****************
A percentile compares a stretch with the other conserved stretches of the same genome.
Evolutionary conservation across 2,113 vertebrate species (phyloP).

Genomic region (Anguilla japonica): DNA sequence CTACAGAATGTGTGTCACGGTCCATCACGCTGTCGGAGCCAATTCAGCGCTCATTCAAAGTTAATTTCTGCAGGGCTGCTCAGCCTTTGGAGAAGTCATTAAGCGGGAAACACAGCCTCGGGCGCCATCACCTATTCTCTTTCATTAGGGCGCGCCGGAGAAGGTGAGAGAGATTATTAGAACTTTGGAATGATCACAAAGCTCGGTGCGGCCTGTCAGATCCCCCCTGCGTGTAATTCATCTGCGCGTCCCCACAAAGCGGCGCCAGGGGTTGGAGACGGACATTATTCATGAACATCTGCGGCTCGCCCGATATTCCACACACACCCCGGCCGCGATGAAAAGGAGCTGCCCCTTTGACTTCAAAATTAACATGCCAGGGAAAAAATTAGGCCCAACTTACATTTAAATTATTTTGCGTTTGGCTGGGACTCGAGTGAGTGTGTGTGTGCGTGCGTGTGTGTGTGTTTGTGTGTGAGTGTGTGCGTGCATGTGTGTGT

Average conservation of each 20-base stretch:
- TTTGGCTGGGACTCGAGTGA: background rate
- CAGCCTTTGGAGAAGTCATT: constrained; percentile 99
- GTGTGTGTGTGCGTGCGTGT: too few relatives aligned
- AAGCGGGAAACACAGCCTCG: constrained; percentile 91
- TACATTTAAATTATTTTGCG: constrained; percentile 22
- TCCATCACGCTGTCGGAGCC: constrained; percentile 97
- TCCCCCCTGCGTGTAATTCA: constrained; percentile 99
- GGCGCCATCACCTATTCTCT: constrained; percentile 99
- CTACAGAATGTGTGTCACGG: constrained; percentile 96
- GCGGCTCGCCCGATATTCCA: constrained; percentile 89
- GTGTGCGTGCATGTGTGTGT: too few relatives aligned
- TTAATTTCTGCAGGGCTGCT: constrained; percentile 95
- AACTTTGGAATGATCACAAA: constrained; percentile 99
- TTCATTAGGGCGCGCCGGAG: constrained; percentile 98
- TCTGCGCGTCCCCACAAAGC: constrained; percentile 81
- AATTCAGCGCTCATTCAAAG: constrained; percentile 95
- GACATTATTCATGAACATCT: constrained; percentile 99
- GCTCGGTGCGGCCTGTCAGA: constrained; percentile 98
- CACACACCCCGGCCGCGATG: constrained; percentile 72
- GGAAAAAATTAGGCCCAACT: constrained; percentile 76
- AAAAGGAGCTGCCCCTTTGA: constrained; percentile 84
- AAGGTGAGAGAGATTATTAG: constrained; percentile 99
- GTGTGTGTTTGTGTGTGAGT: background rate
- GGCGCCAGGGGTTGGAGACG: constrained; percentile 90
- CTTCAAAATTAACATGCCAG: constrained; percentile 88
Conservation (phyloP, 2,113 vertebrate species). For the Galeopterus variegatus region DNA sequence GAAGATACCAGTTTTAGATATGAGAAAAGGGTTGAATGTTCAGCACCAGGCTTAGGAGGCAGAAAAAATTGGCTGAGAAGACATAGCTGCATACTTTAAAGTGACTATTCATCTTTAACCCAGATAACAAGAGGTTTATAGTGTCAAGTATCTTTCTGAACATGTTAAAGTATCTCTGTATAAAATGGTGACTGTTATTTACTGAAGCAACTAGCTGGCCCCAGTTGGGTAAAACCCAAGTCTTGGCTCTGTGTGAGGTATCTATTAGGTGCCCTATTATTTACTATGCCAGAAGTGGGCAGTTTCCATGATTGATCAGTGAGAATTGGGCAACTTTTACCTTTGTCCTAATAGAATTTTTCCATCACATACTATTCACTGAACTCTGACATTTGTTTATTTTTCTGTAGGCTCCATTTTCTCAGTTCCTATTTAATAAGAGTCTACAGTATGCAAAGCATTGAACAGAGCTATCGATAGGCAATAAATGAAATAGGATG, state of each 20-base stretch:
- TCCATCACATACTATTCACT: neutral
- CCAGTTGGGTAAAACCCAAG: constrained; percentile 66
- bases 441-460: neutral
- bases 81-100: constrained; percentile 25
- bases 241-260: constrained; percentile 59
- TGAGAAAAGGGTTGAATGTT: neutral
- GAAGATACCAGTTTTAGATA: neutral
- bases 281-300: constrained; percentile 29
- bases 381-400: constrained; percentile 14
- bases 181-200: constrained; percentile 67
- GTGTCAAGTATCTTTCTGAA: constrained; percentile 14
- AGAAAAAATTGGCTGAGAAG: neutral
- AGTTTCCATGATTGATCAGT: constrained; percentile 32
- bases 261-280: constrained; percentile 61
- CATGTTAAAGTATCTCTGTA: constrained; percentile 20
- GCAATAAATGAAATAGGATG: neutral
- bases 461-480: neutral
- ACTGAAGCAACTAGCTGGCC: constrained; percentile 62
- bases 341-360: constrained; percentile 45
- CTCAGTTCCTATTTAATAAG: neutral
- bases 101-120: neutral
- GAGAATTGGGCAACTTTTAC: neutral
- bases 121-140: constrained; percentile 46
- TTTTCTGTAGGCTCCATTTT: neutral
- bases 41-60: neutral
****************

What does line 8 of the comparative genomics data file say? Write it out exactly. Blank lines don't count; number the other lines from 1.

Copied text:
- AAGCGGGAAACACAGCCTCG: constrained; percentile 91